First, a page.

Although we ventured sightseeing a few times each week, we never dined out when Thai food didn’t appeal to Tom due to the spices and often odd ingredients for his tastes. This didn’t bother me when we thoroughly enjoyed cooking our meals in the roomy, well-equipped kitchen.

Littleneck clams. 

In essence, it wasn’t safe to eat out in the evenings when the streets were jammed with motorbikes, tuk-tuks, and fast-moving cars and trucks, and an endless stream of troublemakers. Foreigners were frequent targets of crime.

We’ve been to many rough cities throughout the world, but we’d never felt so unsafe as we had in Thailand. Staying inside with several locks on the doors felt the safest, although we were somewhat of a regular residential neighborhood.

We weren’t able to determine which type of seafood this might be.

While living in a country, we write with caution, preferring not to draw attention to ourselves by possible “haters” living nearby. It wouldn’t be hard for local troublemakers to find where we’re living when reading our posts and seeing photos of our location. Americans, especially seniors, are often victims of horrific crimes in some parts of the world.

We were thrilled to leave after the 40 nights to return to Sumbersari, Bali. We once again stayed in the fantastic beachfront villa, besides having a wonderful experience, feeling safe and comfortable in the exquisite location and property.

Squid, yet to be cleaned.

Thailand has many charms, cultures, stunning temples, beaches, and history. It simply worked out that we happened to be in “the wrong place at the wrong time,” which ultimately tainted our view at the time.

In India, we recall the extraordinary times we spent touring many popular sites in big cities and remote locations. Never once did we feel unsafe or in danger, even when we were out walking independently.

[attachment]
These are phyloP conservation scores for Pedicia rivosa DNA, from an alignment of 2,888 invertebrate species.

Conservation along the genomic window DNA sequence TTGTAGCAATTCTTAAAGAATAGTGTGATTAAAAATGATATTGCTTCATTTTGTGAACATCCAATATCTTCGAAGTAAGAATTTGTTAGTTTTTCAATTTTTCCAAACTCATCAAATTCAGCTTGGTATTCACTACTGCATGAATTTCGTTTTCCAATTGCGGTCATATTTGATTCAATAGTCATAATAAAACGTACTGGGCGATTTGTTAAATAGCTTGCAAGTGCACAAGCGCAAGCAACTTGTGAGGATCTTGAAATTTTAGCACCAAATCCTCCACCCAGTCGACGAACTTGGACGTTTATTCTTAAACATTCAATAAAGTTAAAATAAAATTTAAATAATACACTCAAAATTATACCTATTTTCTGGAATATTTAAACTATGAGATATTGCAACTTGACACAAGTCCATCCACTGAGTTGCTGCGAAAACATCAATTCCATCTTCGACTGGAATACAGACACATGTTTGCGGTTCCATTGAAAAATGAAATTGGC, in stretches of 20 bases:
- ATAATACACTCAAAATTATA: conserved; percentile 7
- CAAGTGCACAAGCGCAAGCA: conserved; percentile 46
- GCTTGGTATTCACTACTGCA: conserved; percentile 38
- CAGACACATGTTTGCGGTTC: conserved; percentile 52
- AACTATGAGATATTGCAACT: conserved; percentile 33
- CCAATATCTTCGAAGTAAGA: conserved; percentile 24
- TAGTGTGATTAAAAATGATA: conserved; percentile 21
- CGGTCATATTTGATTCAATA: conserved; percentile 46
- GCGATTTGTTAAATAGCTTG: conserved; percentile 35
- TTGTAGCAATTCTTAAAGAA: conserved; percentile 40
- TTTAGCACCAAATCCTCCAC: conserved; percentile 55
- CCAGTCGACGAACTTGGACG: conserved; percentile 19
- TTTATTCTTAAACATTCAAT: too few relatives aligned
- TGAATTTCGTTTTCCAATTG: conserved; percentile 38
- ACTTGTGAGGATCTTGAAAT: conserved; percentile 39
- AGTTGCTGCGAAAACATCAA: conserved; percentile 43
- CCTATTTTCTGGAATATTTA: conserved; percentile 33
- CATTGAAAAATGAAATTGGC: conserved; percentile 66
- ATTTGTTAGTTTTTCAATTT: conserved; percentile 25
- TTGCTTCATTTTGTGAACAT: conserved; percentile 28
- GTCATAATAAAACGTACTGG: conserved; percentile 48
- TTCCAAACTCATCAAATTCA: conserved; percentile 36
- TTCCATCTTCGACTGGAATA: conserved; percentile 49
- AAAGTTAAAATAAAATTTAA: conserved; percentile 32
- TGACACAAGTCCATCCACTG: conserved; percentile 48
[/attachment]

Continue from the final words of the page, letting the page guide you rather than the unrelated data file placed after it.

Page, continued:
Regardless of this challenging time in lockdown, we’ll always have good memories of our time spent touring in India, a very special country with its kind and gentle people.

Rest easy. Stay safe. Wear a mask. Social distance. Wash your hands. Have hope.

Photo from one year ago today, July 30, 2019:

The Glinsk Pier is located near our holiday home in Connemara, Ireland. Fishing has always been a big business in this village. For more photos, please click here.

Day #128 in lockdown Mumbai, India hotel…Memorable photos from Cambodia…Only time will tell…

We at the Kampong Cham Temple in Cambodia on this date in 2016.

Note: To all of our readers visiting our site via a smartphone, please click the “View web version” tab under the word “Home” at the bottom of the page to access the web version enabling you to access all of our archives on the right side of the page. We’ll be updating our site shortly, making these extra steps unnecessary. Thank you. 

Today’s photos are from the post from July 29, 2016, while in Cambodia. See the link here for more photos.
Tom, in front of the steps leading to the temple.

When we realized it was only four years ago that the above main photo was taken and posted on our site, it seemed as if it was so much longer ago. Even the time we spent touring India, beginning on February 2, 2020, also seems so long ago.